The heart of the city beats in the squares. And Piazza Grande is the typical place to which I would dedicate dozens of photographs immortalized from every corner with the aim of not losing a single profile, a wall, a detail. And there are hundreds of details to observe here. Starting with the Logge del Vasari (call them details!), the portico where the activities of the artisan shops alternate with the scents of the kitchens of the restaurants. To continue with the clock at the top of the Palazzo della Fraternita dei Laici and, a little further on, with the apse of the Pieve di Santa Maria. But that’s not all. There is the staircase of the Palazzo del Tribunale, the small well at the corner, the buildings that seem to teleport the square in different times and moments (and all very far away).

In such a scenario, the image of a market rises spontaneously, of a crucial junction of meetings, of a stage of civil and institutional life. It is difficult to remain anchored in the present, in this context. In short, you will have understood why I think Piazza Grande is the first place to report among the tips on what to see in Arezzo.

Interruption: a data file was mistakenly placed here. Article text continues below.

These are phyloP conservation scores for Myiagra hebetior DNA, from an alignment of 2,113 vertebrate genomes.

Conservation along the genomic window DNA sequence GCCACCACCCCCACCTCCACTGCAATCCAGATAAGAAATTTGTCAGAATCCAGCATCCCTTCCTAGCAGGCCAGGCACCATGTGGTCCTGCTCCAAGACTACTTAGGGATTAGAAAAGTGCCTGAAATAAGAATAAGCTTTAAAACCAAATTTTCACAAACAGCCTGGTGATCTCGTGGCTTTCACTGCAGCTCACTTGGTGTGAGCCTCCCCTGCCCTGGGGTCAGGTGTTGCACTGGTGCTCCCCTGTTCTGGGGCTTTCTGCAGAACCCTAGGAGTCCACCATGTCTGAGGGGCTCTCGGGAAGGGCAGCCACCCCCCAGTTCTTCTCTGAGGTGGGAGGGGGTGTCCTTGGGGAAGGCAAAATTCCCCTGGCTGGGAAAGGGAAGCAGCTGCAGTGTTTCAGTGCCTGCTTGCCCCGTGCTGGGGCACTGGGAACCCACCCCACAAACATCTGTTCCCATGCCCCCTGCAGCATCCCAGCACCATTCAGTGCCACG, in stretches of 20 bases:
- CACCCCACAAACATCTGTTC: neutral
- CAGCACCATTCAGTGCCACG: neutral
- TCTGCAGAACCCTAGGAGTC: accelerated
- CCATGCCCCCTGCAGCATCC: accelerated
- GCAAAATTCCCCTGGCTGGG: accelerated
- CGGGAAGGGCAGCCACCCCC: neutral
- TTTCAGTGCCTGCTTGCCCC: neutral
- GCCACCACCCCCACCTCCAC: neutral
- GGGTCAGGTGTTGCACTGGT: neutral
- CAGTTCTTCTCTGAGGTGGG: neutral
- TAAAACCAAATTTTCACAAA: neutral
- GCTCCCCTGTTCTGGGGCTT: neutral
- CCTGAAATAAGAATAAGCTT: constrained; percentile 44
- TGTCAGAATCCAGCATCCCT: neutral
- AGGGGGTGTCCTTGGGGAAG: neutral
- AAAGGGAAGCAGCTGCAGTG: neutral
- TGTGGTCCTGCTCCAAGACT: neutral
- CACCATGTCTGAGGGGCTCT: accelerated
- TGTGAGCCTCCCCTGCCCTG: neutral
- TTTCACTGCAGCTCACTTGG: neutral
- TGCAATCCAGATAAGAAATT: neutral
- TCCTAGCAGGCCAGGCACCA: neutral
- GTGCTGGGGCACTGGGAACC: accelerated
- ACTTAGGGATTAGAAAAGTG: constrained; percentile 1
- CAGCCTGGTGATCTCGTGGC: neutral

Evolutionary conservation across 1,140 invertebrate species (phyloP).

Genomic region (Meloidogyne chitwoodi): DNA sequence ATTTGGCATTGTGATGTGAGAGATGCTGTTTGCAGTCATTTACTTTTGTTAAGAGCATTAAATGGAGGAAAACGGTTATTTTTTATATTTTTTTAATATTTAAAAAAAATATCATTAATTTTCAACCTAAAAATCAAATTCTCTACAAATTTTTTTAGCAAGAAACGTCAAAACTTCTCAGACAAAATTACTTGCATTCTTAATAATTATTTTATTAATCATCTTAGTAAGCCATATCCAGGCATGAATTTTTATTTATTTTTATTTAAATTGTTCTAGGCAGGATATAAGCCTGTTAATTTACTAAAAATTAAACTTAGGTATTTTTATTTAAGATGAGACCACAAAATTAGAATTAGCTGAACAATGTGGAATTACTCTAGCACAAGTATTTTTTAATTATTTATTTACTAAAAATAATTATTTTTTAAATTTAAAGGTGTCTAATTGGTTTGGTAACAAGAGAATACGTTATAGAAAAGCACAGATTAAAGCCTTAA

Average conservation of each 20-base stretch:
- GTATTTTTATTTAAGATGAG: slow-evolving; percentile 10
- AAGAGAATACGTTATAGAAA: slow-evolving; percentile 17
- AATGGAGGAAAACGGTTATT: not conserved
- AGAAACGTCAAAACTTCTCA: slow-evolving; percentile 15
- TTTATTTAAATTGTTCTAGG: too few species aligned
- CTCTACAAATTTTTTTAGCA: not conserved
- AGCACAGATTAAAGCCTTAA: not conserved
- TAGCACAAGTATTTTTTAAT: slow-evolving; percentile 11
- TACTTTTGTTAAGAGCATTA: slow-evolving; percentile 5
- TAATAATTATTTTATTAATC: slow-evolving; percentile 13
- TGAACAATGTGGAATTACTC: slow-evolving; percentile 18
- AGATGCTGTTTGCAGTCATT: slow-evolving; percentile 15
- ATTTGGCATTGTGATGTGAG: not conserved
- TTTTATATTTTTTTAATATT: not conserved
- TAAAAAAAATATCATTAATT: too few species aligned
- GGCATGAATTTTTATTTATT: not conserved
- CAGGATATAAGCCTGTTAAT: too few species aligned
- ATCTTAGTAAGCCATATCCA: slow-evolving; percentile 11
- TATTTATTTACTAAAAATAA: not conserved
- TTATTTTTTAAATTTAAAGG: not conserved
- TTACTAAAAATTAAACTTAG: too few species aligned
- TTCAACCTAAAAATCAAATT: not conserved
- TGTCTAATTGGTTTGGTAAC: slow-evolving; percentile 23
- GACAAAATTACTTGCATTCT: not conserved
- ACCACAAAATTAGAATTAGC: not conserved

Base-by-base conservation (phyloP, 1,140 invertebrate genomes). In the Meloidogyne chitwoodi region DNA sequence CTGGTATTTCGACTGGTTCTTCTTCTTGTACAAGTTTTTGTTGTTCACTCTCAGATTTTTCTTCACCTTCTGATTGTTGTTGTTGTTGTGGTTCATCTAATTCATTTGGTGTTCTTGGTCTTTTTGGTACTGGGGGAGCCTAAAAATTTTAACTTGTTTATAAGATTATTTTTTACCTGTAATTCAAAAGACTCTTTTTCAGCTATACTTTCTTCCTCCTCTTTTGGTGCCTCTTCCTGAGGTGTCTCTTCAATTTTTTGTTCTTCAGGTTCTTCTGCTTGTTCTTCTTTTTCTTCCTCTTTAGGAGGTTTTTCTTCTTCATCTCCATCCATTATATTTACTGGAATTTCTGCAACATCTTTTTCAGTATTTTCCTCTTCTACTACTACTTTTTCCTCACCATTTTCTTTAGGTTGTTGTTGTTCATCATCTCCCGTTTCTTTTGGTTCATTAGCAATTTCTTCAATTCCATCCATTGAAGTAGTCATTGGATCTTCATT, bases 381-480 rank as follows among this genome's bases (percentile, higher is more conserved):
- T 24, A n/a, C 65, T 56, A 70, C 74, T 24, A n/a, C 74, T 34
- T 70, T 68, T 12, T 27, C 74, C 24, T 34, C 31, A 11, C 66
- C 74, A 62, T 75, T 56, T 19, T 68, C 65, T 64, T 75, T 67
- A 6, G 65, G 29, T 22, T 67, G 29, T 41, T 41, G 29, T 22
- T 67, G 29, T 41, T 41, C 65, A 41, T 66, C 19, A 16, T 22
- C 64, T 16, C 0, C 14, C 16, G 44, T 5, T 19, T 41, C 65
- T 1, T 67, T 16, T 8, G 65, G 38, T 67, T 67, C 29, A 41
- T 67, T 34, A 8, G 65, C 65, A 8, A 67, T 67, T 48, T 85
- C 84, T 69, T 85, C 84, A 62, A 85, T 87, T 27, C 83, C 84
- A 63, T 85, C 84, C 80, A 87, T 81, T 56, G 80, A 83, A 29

For writers and experts in humanistic culture is an impossible step not to include in a guide on what to see in Arezzo. The house where Francesco Petrarca was born, today, consists mainly of the library that collects an impressive collection of works and volumes of different topics and languages. And obviously dating back to different eras.

I always like historical libraries, but to be honest I expected (hoped) to find something that would bring me back a bit ‘closer to the life and personality of Petrarch. Maybe at school the teacher had made me a head like that.

The building is home to the Accademia Petrarca di Lettere Arti e Scienze and is located a stone’s throw from the Parish Church of Santa Maria.


What to do in Arezzo, especially on a bright spring day, if not a walk with a well-deserved stop in the bright greenery and orderly park of the Prato? It is one of the most popular green areas and frequented by the city, but you absolutely do not have to fear full and crowded. The Prato is in fact one of the quietest municipal parks in which I have ever set foot. And it is located a short distance from the Duomo and the Parish Church of Santa Maria, so you will reach it in no time. Do you know why you have to visit it? For the white marble of the largest monument dedicated to Petrarch, of course; but not only. I, who as you know now boast a nostalgic-mix-to-romantic soul, loved to look at the view from the park lookout and let it get lost in the soft profiles of the hills around the city. Tuscany and its wonderful manifestations. How extraordinary can it get in the spring?